Have you ever tried going over a twelve-foot wall? Just you, no help allowed. The answer would be a resounding no. It’s one of the obstacles in the military assault course. It is when you realise that cohesion and cooperation are important. It’s when you realise that you cannot achieve everything without help – that you need people to support you, to lift you and pull you up.
I remember looking at that wall and wondering how on earth we were going to get over it. I’m five-foot-four and a half in height. Another guy is almost seven-foot tall. If one of us stood on the other’s shoulders we’d still be unable to look over the wall.
And we still have to get over it.
We all face these walls on a daily basis and overcome them, but never realise that we are doing so. Then we have the audacity to tell ourselves that we can’t do what we really want to do with our life, at the same time believing that someone else can.
The reason we don’t recognise these walls is that they are part of our life and have been for a while. We have become immune, accustomed to them. We get stuck when we face something new, like a challenge or a “problem”. The truth is that we solve challenges and problems daily but we don’t believe that we can deal with something out of our usual routine.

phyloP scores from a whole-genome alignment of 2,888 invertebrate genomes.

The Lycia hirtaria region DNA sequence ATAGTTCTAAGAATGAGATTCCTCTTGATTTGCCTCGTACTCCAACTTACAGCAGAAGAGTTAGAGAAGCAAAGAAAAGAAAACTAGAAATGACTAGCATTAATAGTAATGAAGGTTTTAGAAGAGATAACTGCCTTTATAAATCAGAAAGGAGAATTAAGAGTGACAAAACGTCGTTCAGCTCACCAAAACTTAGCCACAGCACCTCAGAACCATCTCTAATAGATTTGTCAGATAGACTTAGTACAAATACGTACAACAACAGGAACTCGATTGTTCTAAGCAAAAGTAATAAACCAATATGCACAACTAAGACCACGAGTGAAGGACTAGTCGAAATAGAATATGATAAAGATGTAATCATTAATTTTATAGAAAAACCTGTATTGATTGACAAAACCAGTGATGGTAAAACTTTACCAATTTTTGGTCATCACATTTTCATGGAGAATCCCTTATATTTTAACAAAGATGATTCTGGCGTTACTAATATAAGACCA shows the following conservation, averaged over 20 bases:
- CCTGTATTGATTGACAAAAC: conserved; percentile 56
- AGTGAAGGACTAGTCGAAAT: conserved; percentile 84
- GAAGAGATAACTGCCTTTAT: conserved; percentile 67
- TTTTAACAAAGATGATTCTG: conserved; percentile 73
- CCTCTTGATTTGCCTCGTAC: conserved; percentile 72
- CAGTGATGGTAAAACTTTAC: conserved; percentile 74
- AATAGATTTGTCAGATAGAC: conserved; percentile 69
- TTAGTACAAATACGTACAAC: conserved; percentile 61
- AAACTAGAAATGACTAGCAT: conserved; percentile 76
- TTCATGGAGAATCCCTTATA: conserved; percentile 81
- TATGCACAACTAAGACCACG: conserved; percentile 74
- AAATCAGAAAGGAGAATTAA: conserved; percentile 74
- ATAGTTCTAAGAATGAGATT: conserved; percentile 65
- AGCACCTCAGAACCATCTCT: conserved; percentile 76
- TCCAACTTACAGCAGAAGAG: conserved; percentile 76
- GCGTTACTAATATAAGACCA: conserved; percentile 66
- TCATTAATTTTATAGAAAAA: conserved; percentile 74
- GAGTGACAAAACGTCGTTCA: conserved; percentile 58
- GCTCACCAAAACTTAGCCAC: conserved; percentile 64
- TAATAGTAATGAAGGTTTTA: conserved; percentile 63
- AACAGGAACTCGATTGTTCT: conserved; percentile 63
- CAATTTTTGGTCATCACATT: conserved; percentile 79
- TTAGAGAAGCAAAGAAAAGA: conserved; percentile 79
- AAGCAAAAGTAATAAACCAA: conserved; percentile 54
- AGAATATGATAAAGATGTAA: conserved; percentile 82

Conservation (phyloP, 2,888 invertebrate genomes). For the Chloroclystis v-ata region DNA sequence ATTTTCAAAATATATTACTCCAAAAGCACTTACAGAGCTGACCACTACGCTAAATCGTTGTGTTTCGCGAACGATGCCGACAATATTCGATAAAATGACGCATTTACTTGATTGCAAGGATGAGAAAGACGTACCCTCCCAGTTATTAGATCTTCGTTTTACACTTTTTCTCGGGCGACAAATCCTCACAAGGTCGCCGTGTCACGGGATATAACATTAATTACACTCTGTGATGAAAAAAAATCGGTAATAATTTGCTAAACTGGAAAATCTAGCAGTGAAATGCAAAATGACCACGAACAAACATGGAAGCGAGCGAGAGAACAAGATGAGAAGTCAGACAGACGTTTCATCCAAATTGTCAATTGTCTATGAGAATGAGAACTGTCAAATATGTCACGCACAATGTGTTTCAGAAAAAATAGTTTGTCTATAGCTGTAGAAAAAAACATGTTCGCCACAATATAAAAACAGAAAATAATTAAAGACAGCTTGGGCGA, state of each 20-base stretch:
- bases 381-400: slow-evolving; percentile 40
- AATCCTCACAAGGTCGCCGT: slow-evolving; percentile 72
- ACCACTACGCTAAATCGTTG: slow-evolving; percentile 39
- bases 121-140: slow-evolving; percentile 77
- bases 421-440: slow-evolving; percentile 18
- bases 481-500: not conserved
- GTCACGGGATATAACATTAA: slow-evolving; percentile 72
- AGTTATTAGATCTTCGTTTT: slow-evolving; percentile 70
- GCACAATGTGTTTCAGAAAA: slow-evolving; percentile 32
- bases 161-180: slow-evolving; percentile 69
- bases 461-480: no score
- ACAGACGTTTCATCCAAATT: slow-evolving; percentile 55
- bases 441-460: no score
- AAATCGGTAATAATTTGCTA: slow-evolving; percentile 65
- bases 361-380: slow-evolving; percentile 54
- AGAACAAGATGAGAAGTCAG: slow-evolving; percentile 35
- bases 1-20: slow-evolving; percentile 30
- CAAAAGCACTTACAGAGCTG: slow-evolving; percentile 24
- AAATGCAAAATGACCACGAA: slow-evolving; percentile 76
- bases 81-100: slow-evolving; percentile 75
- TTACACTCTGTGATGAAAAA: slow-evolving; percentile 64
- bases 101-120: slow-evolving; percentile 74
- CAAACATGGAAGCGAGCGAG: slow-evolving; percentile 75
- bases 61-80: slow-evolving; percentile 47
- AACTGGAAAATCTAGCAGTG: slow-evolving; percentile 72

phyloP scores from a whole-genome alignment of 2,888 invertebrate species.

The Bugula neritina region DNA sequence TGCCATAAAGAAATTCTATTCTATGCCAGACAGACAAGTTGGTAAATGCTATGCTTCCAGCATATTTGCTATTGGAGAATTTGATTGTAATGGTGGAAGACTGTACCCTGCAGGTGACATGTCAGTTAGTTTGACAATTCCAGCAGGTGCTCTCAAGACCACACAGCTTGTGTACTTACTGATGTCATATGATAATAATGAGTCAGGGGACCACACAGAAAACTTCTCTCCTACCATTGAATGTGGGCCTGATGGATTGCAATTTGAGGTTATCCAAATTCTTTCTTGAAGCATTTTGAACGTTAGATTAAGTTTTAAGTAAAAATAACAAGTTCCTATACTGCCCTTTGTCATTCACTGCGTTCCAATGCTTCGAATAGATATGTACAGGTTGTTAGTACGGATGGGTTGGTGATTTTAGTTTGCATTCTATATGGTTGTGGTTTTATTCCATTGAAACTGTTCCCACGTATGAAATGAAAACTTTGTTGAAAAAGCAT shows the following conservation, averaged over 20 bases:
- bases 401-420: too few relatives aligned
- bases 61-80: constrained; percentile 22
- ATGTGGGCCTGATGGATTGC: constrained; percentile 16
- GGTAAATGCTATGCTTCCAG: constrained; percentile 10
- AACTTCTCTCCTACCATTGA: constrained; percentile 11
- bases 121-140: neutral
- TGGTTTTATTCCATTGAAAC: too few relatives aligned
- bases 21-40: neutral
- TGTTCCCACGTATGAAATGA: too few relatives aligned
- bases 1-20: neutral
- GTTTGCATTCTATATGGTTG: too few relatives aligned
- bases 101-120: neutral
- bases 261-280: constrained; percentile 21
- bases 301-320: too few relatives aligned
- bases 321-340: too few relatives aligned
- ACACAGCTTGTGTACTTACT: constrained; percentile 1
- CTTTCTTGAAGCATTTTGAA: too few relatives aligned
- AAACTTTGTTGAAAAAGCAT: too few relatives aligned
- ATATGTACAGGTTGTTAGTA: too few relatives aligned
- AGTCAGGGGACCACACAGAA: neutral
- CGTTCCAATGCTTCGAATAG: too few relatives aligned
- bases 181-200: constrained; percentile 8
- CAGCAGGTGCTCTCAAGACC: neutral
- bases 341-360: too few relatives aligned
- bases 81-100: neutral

Getting over it
Solving challenges and problems are not something that we have to do alone. Just like the twelve-foot wall, we could only get over it if we cooperated with others, worked as a team, trusted each other’s actions and trusted that each of us would do his and her bit.
In life there will come times when we have to reach out and ask for help to get us moving forward because we cannot see the solution ourselves; we are too involved and inside the proverbial bubble to be able to see from the outside in.
When these times occur we need to accept the help and listen to the advice being given. Of course, you wouldn’t ask a carpenter about metalwork – ask people that are where you want to go.
Every challenge can be overcome. We just need to be willing to overcome it with the help of others. As the old saying goes, “No man is an island”!
What I have learned is that pairing is one of the most potent managerial tools that I have ever discovered because of all the traditional problems it helps to solve.
Richard Sheridan – “Joy, Inc.”